The NHS is expected to deliver 65% of its planned efficiency savings by year end, officials have told MPs.
The health service is expected to make £12.4bn in savings by April - which marks the halfway point of the four-year “Nicholson challenge” to make productivity savings by 2015.
During the first year, £5.8bn was generated but health analysts raised concerns that the first year of the challenge would be the easiest, with NHS managers “picking off the low hanging fruit”.
But by the end of the second year, the health service is ahead of schedule, David Flory, the deputy chief executive of the NHS, told the Public Accounts Committee.
“We are ahead of where we planned to be and certainly ahead of where the original plans were,” he said.
“If you think of the overall number of £18.9bn - by the end of year end I expect that the savings that will have been made will be £12.4bn which will be 65% of the total number.”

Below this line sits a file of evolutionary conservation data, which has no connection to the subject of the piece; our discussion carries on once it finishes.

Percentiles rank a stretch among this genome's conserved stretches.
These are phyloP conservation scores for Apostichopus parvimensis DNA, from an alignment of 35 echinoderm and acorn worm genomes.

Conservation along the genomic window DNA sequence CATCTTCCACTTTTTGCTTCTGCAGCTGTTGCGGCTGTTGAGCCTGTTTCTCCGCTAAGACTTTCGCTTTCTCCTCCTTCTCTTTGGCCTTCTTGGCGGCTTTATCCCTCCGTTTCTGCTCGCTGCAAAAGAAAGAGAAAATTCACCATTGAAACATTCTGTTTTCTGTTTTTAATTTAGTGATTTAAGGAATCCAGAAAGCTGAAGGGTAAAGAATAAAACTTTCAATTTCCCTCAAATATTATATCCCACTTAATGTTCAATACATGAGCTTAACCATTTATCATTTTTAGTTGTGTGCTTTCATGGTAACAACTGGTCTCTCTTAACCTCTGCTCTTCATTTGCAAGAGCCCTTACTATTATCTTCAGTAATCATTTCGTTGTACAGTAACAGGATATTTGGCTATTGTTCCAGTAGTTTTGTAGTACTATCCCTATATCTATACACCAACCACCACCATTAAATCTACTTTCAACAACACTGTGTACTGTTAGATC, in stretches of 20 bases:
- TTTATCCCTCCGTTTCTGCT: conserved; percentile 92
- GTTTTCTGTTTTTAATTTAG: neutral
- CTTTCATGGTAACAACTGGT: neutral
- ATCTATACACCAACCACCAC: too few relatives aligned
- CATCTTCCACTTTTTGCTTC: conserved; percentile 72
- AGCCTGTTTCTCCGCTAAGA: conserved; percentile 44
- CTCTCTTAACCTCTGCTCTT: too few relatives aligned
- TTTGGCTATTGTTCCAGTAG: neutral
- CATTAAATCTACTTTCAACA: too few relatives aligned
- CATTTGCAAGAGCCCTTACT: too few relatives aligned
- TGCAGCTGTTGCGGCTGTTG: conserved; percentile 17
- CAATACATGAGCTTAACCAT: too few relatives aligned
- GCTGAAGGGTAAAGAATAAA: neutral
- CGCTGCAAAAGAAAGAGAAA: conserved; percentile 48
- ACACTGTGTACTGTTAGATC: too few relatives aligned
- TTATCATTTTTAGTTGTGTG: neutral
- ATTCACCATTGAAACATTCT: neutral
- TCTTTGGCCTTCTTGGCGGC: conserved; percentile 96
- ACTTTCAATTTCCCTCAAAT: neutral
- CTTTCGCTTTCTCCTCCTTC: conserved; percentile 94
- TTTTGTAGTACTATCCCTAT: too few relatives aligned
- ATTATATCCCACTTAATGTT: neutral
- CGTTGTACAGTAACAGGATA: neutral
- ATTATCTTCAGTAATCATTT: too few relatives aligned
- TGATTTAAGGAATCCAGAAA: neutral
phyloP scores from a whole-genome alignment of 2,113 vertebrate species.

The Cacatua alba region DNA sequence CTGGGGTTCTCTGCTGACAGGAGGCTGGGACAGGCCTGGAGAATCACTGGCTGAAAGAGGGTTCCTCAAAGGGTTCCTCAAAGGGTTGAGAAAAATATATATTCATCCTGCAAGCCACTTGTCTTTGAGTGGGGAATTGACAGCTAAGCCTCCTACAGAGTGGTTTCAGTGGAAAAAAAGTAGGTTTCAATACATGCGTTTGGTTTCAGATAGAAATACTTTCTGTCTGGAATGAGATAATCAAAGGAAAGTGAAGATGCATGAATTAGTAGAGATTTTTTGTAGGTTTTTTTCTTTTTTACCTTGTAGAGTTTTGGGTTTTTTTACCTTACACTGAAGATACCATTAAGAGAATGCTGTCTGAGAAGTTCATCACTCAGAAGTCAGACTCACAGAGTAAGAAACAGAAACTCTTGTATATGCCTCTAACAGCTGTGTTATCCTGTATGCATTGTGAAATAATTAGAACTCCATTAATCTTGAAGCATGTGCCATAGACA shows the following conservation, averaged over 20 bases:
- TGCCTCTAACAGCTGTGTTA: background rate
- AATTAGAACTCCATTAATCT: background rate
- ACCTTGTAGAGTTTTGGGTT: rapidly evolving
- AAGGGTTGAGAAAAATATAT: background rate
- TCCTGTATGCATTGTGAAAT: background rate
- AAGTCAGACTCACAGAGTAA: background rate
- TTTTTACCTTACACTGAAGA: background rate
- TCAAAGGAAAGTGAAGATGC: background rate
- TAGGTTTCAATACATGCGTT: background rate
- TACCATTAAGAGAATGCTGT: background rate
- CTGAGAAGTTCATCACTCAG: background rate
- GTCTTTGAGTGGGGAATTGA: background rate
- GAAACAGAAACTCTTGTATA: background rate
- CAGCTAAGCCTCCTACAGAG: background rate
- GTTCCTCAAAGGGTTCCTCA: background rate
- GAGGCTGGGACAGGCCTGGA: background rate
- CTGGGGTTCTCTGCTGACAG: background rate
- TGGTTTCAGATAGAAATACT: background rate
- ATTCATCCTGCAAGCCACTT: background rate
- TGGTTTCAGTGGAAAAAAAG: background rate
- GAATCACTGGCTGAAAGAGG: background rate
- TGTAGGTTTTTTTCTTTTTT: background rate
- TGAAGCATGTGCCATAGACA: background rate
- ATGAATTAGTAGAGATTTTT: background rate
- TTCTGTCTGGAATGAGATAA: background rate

But MPs suggested that the figure was not a true representation of the productivity costs.
Conservative Stephen Barclay questioned: “How accurate is that figure if the trusts are reporting those savings in different ways? Some are not including one-off costs.”
Mr Flory replied: “It is gross of one-off costs.”
Sir David Nicholson, chief executive of the NHS in England, said there would be a number of “contentious” service changes emerging in the coming months.
Highlighting some service changes which have already caused public outcry, including the streamlining of children’s paediatric heart services and proposed changes to services in south London, Sir David said: “You will see no shortage of people wanting transformational change over the next few months.
“We are just coming into a phase now where there are quite a lot of fairly contentious service change issues emerging.”
He added that the productivity challenge is “necessary to do” to carry on providing free universal healthcare.
MPs also asked about reports that 17 NHS hospitals had unsafe staffing levels.
The Care Quality Commission issued the hospitals with warnings in November after carrying out inspections.
Sir David said the overall number of clinical staff had gone up across the NHS, adding: “There are hundreds of hospitals who manage to provide safe and secure staffing levels for their patients.
“All of those 17 have been asked to set out their plans for putting themselves back into a place where they have the staffing levels required by CQC.”